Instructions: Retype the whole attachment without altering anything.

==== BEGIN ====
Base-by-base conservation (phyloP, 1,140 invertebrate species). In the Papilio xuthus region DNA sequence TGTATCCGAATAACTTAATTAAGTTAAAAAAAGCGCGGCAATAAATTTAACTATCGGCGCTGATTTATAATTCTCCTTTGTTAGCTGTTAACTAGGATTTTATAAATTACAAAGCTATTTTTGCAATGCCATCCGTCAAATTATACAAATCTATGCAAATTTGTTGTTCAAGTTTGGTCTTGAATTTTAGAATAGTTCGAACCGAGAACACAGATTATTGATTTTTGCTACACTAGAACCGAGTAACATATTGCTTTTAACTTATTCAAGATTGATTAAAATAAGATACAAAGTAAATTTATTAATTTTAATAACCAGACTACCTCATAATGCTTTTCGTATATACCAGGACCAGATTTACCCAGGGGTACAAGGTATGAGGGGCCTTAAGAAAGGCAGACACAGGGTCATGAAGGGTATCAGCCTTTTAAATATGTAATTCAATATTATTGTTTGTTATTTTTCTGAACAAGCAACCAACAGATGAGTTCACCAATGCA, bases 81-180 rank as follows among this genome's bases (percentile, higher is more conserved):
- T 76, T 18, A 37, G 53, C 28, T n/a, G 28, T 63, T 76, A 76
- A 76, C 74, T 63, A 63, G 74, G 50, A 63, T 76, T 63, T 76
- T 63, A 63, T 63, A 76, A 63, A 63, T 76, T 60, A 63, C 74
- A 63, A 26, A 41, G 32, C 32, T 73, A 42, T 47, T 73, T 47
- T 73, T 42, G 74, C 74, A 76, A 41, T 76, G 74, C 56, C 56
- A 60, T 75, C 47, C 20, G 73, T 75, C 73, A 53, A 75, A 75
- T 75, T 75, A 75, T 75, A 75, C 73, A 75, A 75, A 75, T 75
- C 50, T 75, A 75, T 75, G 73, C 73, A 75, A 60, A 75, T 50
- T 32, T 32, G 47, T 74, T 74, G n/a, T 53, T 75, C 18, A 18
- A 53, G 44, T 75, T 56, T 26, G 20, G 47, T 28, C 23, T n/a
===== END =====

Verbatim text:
Base-by-base conservation (phyloP, 1,140 invertebrate species). In the Papilio xuthus region DNA sequence TGTATCCGAATAACTTAATTAAGTTAAAAAAAGCGCGGCAATAAATTTAACTATCGGCGCTGATTTATAATTCTCCTTTGTTAGCTGTTAACTAGGATTTTATAAATTACAAAGCTATTTTTGCAATGCCATCCGTCAAATTATACAAATCTATGCAAATTTGTTGTTCAAGTTTGGTCTTGAATTTTAGAATAGTTCGAACCGAGAACACAGATTATTGATTTTTGCTACACTAGAACCGAGTAACATATTGCTTTTAACTTATTCAAGATTGATTAAAATAAGATACAAAGTAAATTTATTAATTTTAATAACCAGACTACCTCATAATGCTTTTCGTATATACCAGGACCAGATTTACCCAGGGGTACAAGGTATGAGGGGCCTTAAGAAAGGCAGACACAGGGTCATGAAGGGTATCAGCCTTTTAAATATGTAATTCAATATTATTGTTTGTTATTTTTCTGAACAAGCAACCAACAGATGAGTTCACCAATGCA, bases 81-180 rank as follows among this genome's bases (percentile, higher is more conserved):
- T 76, T 18, A 37, G 53, C 28, T n/a, G 28, T 63, T 76, A 76
- A 76, C 74, T 63, A 63, G 74, G 50, A 63, T 76, T 63, T 76
- T 63, A 63, T 63, A 76, A 63, A 63, T 76, T 60, A 63, C 74
- A 63, A 26, A 41, G 32, C 32, T 73, A 42, T 47, T 73, T 47
- T 73, T 42, G 74, C 74, A 76, A 41, T 76, G 74, C 56, C 56
- A 60, T 75, C 47, C 20, G 73, T 75, C 73, A 53, A 75, A 75
- T 75, T 75, A 75, T 75, A 75, C 73, A 75, A 75, A 75, T 75
- C 50, T 75, A 75, T 75, G 73, C 73, A 75, A 60, A 75, T 50
- T 32, T 32, G 47, T 74, T 74, G n/a, T 53, T 75, C 18, A 18
- A 53, G 44, T 75, T 56, T 26, G 20, G 47, T 28, C 23, T n/a